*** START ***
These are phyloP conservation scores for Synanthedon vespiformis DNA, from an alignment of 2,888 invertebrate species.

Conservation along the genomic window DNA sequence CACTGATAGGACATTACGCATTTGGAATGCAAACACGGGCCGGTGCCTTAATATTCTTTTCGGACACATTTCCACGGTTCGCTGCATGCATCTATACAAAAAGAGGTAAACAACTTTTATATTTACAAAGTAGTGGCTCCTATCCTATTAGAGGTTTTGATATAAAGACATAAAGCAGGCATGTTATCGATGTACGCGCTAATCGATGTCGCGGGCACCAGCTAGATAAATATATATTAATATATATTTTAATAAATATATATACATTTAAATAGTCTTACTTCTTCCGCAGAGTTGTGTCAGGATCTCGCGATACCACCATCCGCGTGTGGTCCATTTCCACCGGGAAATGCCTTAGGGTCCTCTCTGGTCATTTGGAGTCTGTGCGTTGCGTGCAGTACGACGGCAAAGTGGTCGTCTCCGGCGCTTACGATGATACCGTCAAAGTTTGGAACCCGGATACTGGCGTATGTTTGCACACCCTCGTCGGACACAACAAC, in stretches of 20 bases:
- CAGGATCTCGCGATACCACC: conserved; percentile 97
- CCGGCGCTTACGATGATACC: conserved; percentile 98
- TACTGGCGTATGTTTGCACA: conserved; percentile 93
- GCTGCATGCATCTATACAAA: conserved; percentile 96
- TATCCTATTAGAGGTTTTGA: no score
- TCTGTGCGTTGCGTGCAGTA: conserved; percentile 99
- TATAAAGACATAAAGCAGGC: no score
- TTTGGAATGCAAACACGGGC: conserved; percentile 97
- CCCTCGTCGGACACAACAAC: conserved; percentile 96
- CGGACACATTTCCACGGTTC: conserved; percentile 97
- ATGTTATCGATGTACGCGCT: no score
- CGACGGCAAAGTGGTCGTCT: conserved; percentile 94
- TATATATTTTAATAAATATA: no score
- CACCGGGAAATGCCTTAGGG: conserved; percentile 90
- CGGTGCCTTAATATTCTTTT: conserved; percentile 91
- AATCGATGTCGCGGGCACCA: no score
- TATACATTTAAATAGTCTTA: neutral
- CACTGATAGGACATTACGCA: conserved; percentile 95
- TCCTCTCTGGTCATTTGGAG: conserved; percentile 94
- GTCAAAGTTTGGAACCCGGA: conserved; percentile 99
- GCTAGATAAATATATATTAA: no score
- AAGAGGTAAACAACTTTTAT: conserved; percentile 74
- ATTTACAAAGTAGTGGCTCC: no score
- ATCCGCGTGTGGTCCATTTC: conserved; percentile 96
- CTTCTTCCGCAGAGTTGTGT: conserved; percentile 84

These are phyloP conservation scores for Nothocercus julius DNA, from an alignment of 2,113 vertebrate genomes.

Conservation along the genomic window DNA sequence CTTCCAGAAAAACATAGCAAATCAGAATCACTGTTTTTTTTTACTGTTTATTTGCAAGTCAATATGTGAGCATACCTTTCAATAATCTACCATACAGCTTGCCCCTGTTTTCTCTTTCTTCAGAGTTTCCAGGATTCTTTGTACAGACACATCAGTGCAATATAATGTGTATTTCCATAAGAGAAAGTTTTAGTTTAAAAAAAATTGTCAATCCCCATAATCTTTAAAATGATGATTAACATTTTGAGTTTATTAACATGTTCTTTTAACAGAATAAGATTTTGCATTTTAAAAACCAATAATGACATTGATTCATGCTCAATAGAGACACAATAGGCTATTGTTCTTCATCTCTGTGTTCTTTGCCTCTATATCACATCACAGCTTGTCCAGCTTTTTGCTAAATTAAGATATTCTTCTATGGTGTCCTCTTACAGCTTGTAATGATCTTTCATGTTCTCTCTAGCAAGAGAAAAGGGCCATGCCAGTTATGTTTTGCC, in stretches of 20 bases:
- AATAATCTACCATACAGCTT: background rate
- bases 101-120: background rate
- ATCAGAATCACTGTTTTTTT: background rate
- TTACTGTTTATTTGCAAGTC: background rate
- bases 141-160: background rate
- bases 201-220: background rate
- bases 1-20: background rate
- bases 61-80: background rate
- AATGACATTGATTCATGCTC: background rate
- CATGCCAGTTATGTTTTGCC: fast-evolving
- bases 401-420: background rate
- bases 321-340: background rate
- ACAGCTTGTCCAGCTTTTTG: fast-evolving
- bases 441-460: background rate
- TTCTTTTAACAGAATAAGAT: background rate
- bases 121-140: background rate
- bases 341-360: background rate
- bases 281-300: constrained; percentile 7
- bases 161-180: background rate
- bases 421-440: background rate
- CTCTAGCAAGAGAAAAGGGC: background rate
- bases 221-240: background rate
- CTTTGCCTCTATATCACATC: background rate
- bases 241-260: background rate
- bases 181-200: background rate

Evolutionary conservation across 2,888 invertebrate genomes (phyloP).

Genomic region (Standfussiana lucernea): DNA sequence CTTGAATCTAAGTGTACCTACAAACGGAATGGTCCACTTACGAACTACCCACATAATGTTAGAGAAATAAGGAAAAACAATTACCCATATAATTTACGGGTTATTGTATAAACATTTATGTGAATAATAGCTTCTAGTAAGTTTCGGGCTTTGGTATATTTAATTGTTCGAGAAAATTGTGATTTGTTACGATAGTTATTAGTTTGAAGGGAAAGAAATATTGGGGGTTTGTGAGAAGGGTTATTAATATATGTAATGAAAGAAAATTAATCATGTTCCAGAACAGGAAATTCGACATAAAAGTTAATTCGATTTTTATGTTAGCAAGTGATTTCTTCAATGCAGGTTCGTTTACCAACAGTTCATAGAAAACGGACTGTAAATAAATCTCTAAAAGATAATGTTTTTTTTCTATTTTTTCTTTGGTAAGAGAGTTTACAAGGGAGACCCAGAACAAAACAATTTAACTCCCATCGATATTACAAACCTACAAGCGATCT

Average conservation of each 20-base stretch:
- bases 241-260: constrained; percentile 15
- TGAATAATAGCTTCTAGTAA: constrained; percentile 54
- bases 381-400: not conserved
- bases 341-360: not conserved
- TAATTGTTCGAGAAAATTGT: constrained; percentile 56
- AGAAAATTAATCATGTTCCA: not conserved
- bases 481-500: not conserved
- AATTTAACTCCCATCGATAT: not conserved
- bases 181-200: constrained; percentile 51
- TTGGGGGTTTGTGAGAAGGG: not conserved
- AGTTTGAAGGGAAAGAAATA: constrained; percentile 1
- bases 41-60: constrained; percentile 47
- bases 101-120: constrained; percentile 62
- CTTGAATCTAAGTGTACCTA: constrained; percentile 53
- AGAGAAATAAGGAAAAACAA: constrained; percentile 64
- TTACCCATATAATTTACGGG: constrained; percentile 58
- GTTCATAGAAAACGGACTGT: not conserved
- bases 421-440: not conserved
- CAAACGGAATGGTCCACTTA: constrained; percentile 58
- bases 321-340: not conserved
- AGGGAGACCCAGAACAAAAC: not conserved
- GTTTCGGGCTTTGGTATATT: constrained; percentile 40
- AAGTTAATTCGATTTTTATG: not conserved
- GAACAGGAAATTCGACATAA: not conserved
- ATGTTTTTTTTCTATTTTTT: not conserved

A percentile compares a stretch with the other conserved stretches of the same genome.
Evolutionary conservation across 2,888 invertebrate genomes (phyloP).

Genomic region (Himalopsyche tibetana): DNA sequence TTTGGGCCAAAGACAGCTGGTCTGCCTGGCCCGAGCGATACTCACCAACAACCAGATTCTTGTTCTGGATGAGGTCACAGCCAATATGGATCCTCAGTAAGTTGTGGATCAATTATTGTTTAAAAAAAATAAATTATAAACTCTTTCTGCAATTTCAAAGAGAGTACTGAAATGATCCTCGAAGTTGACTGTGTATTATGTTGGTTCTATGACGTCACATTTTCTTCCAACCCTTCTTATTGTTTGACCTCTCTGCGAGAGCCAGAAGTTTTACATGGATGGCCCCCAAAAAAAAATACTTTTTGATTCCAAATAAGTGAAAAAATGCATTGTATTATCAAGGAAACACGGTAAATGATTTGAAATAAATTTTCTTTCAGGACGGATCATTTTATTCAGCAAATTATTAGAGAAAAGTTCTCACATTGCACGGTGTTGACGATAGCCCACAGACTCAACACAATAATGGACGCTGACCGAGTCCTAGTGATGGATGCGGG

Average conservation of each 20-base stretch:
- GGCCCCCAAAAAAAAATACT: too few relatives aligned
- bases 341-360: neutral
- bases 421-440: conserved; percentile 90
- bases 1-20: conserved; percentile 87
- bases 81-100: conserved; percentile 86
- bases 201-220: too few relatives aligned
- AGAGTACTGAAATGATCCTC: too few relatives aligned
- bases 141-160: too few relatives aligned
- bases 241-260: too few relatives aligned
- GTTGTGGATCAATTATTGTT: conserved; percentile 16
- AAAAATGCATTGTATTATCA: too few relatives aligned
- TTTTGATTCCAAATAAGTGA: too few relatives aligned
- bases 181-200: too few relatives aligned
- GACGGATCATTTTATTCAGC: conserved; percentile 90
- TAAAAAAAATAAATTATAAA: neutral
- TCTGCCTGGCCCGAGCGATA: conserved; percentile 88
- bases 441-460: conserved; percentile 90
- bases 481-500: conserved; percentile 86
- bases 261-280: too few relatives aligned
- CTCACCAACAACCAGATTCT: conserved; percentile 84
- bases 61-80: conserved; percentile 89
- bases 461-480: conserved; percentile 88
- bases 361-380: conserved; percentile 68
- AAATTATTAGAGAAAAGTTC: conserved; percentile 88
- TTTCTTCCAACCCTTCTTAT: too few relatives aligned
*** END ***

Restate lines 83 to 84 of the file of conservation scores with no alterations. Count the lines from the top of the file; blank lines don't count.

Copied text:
A percentile compares a stretch with the other conserved stretches of the same genome.
Evolutionary conservation across 2,888 invertebrate genomes (phyloP).